There is the OpenXDK but it has it’s own problems and it is not supported by Microsoft, which can at any time subtly break it by minutiae firmware upgrades.
Then there is modding. Hosts of PC games are moddable gathering huge communities which produce crazy amount of free content to enrich your gaming experience. Mods range from simple bug fixes that were never addressed by the developer to total conversions such as Beyond the Red Line I wrote about recently. A great example of modding community is Planet Elder Scrolls which indexes thousands of user made additions to Morrowind and Oblivion games. You don’t get this type of community generated content on console titles – mostly because they are locked down in one way or another.
Genre Distribution among Platforms
How many RTS games have you played on a console? Let’s face it, consoles have some strengths and weaknesses. They are great for twitch based arcade games, sports games and racing sims. They are adequate for RPG games, and sometimes ok for FPS titles. I played FPS games on the game pad and it felt retarded but some people swear by it. But one genre that consoles completely fail at is RTS.
I know that there are RTS games for consoles – I even played Red Alert on PS1 back in the day. It was very… Strange experience. The RTS gameplay just doesn’t translate well into the whole gamepad + living room couch environment. This goes double for turn based strategy like civilization.
You can clearly see the division of roles between the console and PC market. Xbox and PS3 get all the sports action, racing and platformers/beat-em-ups as well as 3rd person perspective shooters and single player RPG – mostly in Final Fantasy like format. PC’s get strategy titles, tons of FPS and healthy dose of traditional RPG (ie. mostly Fantasy but not the “Final” one) and MMO.
RTS and MMO markets are huge, and they are inexplicably tied to the PC platform and it doesn’t seem like this is about to change. FPS is really the domain of PC too but Halo freaks will argue with me till they drop that this is not the case.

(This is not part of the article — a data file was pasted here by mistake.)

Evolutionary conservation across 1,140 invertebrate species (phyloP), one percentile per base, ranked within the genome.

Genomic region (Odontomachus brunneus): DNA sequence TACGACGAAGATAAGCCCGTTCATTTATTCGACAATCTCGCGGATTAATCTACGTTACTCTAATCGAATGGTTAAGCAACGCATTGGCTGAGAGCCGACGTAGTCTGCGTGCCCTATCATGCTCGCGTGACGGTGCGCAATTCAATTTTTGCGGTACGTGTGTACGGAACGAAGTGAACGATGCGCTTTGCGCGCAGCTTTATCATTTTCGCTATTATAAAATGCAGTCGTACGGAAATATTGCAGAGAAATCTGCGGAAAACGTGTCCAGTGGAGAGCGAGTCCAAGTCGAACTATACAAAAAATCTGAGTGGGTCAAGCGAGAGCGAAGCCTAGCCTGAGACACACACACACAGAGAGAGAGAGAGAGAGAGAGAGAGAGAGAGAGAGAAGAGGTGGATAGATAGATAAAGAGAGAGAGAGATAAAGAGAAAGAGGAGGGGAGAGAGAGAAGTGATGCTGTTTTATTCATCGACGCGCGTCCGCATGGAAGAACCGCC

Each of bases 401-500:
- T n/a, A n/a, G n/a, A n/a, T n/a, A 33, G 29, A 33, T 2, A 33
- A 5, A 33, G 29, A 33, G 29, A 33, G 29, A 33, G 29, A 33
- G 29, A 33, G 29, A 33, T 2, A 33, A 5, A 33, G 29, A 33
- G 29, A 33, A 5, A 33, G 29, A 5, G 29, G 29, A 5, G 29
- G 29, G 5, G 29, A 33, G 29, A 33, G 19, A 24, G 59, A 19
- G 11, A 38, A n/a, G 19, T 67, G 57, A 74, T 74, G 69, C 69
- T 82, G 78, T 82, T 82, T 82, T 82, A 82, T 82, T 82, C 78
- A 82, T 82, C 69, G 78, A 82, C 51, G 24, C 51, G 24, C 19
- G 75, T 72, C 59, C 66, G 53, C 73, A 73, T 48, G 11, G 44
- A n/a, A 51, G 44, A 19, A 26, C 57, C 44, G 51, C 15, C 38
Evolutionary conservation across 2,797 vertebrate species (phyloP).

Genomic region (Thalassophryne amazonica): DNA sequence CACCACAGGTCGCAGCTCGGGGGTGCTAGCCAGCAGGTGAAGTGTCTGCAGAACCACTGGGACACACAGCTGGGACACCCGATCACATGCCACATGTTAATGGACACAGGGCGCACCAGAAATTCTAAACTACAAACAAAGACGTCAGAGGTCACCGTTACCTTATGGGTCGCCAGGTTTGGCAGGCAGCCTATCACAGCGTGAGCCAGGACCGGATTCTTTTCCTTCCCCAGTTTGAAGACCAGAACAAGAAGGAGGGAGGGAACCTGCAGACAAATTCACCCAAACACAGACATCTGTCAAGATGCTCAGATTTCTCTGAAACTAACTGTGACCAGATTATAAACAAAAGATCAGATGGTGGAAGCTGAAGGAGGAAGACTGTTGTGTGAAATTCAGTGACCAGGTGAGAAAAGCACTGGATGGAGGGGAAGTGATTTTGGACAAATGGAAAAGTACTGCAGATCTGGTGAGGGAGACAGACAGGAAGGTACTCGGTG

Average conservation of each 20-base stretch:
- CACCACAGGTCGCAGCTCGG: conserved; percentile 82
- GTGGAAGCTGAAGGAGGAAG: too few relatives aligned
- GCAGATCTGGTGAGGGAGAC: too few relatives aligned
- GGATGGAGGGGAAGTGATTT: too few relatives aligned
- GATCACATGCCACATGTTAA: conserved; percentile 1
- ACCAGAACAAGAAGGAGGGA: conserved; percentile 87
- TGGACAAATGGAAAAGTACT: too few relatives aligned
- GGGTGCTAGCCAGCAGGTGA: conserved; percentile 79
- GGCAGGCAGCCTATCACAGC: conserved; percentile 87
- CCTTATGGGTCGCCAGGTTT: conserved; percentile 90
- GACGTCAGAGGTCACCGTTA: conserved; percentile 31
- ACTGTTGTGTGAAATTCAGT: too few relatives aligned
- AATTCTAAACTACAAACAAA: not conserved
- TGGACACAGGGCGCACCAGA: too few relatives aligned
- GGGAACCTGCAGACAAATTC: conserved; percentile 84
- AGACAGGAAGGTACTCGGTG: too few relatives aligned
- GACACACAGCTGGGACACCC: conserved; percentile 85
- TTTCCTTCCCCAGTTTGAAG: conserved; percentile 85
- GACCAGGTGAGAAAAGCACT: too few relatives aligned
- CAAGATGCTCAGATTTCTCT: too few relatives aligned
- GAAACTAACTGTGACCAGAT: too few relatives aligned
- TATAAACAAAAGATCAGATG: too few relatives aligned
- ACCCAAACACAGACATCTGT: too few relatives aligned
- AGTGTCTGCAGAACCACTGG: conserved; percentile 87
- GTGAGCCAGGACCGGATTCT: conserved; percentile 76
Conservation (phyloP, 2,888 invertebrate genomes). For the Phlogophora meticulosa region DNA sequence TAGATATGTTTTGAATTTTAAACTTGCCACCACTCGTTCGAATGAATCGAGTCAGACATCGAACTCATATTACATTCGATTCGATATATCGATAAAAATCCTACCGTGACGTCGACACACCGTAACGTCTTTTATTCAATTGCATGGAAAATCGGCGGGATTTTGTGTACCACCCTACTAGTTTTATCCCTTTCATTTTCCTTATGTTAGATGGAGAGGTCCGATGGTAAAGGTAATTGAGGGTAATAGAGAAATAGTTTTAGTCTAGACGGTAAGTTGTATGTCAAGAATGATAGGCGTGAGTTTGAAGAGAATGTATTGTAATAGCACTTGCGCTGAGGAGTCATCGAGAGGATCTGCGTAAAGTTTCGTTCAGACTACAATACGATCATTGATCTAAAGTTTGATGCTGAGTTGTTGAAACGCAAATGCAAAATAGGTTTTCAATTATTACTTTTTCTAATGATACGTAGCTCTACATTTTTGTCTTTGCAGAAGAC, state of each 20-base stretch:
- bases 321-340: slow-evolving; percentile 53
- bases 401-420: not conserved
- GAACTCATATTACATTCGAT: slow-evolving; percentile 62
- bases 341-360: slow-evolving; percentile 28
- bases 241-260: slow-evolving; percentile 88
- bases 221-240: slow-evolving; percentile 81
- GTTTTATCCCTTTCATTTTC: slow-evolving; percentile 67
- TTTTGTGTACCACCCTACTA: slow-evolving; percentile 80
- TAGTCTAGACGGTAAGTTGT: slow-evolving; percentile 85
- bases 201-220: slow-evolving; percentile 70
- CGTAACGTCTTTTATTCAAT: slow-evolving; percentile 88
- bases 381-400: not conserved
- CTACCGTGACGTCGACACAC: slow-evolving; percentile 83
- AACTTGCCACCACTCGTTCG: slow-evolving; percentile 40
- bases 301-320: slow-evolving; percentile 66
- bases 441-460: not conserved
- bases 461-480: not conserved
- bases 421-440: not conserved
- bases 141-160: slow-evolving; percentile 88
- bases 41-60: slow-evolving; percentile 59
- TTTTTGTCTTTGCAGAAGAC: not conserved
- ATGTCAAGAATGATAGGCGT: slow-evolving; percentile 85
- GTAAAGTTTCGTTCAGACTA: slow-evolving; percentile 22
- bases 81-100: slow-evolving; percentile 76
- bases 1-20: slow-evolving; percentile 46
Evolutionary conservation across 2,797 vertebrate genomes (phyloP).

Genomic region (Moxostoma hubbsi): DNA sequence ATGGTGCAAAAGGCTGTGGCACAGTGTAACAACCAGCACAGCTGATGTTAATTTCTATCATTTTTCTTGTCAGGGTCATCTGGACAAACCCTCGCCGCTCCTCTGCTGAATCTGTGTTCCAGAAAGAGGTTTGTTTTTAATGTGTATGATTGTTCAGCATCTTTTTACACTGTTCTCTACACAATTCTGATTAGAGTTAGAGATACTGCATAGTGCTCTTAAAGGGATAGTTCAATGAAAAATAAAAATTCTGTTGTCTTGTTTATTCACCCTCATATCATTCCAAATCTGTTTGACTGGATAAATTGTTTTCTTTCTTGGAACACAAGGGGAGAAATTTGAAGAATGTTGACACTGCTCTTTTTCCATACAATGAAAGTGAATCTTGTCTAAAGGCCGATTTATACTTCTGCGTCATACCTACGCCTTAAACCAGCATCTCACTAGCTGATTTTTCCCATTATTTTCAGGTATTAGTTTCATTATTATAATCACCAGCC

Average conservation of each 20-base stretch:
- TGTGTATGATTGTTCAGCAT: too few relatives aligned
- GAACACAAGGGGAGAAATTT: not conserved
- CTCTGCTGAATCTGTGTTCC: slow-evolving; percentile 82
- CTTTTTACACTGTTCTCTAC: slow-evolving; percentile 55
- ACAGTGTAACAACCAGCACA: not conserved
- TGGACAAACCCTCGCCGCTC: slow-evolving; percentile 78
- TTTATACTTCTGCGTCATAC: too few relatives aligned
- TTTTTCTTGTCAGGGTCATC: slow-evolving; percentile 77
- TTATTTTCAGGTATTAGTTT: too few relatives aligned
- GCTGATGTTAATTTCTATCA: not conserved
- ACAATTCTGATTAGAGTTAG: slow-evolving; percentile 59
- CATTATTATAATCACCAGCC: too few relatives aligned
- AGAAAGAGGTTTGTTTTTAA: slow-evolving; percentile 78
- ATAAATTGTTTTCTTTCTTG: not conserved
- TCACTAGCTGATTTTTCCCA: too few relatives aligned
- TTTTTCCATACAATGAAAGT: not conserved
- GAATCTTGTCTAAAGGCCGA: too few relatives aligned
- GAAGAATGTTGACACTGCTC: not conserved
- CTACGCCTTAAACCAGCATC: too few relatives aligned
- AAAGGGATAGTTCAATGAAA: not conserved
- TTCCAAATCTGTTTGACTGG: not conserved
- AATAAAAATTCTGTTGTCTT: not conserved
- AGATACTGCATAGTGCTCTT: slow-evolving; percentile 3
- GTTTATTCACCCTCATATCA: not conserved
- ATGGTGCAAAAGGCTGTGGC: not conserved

What may end up killing PC gaming in the end?
As of right now, I can only see 2 things that may be harmful to PC as a gaming platform in the future. And neither one of them is a console. First one is Windows Vista. Yes, I think Vista is harming the PC gaming scene mainly because of the insane hardware requirements that it takes to even run it. Back in December when I was doing Christmas shopping I looked at many “Minimum System Requirements” specs on many games. At the time they were actually splitting them and had one set of minimum specs for XP and one for Vista. The vista requirements were usually roughly double of whatever XP requirements where – or damn close to double. What does that tell you? That the overhead of actually running that OS in the background is huge.
Since we are getting dangerously close to the 4 GB RAM limit of 32 bit architecture there is nowhere to go from here. 32 bit Vista will always be a huge resource hog that will eat up most of your RAM. As the minimum requirement specs creep up this will become a huge issue, forcing the whole gaming industry into 64 bit universe. And from what I hear that running 64 bit Vista is like having a perpetual diarrhea that never ends. But then again, once we reach that point perhaps both hardware and software vendors will finally get their shit together and actually get the 64 bit support right.
In other words – consoles are no threat to PC gaming market. While they completely took over certain niche markets that were never very popular on the PC (sports and racing), PC will remain the dominant platform for FPS strategy and massive multi player titles.
Please feel free to disagree or add your own argument in the comments.
[tags]gaming, consoles, xbox, playstation, nintendo, sony, microsoft, xdk, pc gaming[/tags]